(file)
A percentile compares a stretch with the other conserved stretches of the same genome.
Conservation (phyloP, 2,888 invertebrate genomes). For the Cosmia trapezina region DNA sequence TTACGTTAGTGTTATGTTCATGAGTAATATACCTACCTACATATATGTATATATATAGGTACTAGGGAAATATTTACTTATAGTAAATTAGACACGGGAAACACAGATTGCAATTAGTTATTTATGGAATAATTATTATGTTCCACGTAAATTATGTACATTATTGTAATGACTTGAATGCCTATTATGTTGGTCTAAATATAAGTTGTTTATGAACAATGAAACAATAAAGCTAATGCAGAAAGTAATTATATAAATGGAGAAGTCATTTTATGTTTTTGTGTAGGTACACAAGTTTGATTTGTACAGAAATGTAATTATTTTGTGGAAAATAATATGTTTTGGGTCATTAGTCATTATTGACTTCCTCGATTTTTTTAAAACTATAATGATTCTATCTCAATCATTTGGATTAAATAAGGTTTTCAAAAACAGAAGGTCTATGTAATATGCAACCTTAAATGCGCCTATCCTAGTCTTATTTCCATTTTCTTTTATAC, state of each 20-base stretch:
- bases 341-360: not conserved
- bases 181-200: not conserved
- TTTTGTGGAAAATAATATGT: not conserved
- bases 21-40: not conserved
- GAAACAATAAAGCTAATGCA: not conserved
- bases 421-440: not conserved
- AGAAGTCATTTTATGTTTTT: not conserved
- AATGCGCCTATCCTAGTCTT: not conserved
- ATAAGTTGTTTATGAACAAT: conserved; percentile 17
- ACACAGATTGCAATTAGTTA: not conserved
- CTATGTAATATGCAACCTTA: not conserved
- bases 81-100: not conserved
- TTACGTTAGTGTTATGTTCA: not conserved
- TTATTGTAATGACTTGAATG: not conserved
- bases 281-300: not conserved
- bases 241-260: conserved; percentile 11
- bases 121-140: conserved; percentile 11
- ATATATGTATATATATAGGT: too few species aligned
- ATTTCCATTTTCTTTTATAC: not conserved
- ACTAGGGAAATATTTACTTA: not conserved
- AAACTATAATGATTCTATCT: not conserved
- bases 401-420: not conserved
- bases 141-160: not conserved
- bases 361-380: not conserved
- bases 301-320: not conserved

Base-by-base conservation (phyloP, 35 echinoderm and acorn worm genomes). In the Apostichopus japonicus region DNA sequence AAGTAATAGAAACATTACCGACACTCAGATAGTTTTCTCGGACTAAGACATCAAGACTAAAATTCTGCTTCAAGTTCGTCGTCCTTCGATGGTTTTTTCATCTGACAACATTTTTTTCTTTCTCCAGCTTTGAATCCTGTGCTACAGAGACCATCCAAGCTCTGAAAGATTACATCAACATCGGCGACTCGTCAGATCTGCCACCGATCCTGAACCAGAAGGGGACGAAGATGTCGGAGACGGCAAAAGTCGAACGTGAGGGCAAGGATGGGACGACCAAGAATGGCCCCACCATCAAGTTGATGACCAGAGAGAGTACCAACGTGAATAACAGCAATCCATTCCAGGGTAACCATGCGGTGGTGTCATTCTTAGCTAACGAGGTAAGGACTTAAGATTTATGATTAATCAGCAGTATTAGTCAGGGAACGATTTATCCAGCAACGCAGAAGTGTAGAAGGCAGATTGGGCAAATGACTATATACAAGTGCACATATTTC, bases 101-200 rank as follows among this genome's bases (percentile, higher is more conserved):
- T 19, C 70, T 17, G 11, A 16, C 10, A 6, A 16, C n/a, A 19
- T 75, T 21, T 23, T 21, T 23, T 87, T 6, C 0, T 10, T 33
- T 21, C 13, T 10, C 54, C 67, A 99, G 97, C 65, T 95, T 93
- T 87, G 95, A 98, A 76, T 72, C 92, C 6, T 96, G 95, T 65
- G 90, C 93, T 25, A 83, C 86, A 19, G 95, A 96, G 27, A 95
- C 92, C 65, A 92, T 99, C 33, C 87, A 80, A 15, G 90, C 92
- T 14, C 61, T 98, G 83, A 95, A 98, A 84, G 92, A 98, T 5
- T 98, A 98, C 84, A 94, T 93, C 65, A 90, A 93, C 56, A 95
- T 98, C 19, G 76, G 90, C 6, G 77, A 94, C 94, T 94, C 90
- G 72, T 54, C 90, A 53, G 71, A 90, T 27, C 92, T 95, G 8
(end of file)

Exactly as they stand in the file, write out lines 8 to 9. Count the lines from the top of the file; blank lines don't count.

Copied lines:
- bases 421-440: not conserved
- AGAAGTCATTTTATGTTTTT: not conserved